To Roger Clegg, the situation is also perfectly understandable. A former civil rights deputy in the Reagan administration who is now general counsel at the Center for Equal Opportunity, Clegg said the civil rights area tends to attract activist liberal lawyers who are philosophically opposed to a more conservative approach.
"If the career people are not reflecting the policy priorities of the political appointees, then there's a problem," Clegg said. "Elections have consequences in a democracy."
Well, yes, but the excesses of majority rule (or the majority of those who actually vote) are the very reason for the Bill of Rights. Extermination of whole groups of people can be democratic if that's the will of the majority. Unchecked democracy can be just as dangerous as dictatorship. That is why if the Supreme Court does not display the will of the majority, it's just doing its job.
From a blogger who takes it personally:
yet another story of Bushco's destruction by cronyism and ideology... it's incessant... the stories of the deconstruction of the executive branch and the obliteration of every fundamental value and principle that this country stands for keep pouring in... what's it's taken nearly 230 years to slowly, patiently, agonizingly put together is being systematically wiped out... witness what's happening at the justice department under alberto... this must be his idea of paying homage to rosa parks...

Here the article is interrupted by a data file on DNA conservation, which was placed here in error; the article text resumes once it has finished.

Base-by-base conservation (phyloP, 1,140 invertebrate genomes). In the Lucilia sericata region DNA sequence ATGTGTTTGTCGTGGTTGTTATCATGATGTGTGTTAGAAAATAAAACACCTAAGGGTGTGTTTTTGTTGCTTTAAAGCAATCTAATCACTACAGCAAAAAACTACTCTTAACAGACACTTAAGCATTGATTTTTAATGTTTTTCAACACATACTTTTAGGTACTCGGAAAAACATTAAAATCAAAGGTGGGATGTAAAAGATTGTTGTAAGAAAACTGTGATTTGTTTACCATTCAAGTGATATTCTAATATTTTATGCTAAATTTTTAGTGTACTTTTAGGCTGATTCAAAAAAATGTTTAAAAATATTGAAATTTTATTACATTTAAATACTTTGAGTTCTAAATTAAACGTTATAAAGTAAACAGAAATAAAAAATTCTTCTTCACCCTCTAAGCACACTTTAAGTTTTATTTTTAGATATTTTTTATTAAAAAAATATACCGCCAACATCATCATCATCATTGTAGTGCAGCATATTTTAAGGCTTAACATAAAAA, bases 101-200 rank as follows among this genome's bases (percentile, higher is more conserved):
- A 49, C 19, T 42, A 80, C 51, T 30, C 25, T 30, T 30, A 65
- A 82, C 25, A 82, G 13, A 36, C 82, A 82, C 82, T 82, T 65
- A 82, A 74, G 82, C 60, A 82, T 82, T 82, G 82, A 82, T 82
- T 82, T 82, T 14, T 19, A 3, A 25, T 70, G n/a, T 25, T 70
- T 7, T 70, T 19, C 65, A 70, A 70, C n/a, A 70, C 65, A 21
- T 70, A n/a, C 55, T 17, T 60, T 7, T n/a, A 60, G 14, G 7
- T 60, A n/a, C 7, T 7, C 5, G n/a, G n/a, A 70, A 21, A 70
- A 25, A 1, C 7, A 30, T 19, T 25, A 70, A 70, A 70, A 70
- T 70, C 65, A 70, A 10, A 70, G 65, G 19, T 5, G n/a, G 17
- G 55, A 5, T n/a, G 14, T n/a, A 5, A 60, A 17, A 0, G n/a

And, the always thorough Left Coaster:
The administration's defense is that each administration gets to do what it wants, as it reflects the voters' preferences. Really? I don't remember voters telling us that they support letting Big Business dump older white workers to be replaced with younger cheaper staff. I don't remember voters telling us that they want the concerns of women and minority workers ignored. And I don't remember voters telling us that they want voting rights cases ignored either. Yet that is what the Ashcroft and Abu Gonzales Justice Departments have been doing.
And the lame defense at the end of the article, that there is less work for the division in this area because their appellant workload has been reduced as a result of greater agreement between the division and the federal courts? Please, spare me. That is what you get when over 60 percent of the federal bench is now conservative, and doesn't agree with civil, employment, and voting rights to begin with.
Besides, wasn't it the Bushies and the American Taliban that were telling us that the problem was that the courts don't reflect the administration's views? And now the Justice Department is bragging that it's workload is down because the courts do reflect their views?
In addition, The Post has opportunities to ask their columnists and guests questions on a wide range of issues. For instance, here is a list of chats you can participate in tomorrow:
* Business: Trade Associations, 11
- Post Politics : Dan Balz, 11
- Metro: : Roads and Rails, 11
- Business: Financial Planning, 11
- Outlook : Sexual Harassment, 12
- Trade : Deficit, 1
- Post Mag: Iraq, 1
- Medicare: Prescription Drugs, 1
- Music: Country
- Chat House: Michael Wilbon, 1:15
- Travel: Flight Crew, 2
And you can always tell off their columnists if you think they don't have a clue, like a couple of Kossacks did to Chris Cillizza for his column highlighting how short the Democrats are compared to the Republicans under Howard Dean (However, they are $10 million ahead of last cycle, as our fellow Kossacks pointed out).
In short, the case for The Post is not that we always agree with them every single time; the case for The Post involves their ability to serve as a clearinghouse of all sorts of political views from Democratic to Republican and from the smartest to the clueless. How you use it is up to you.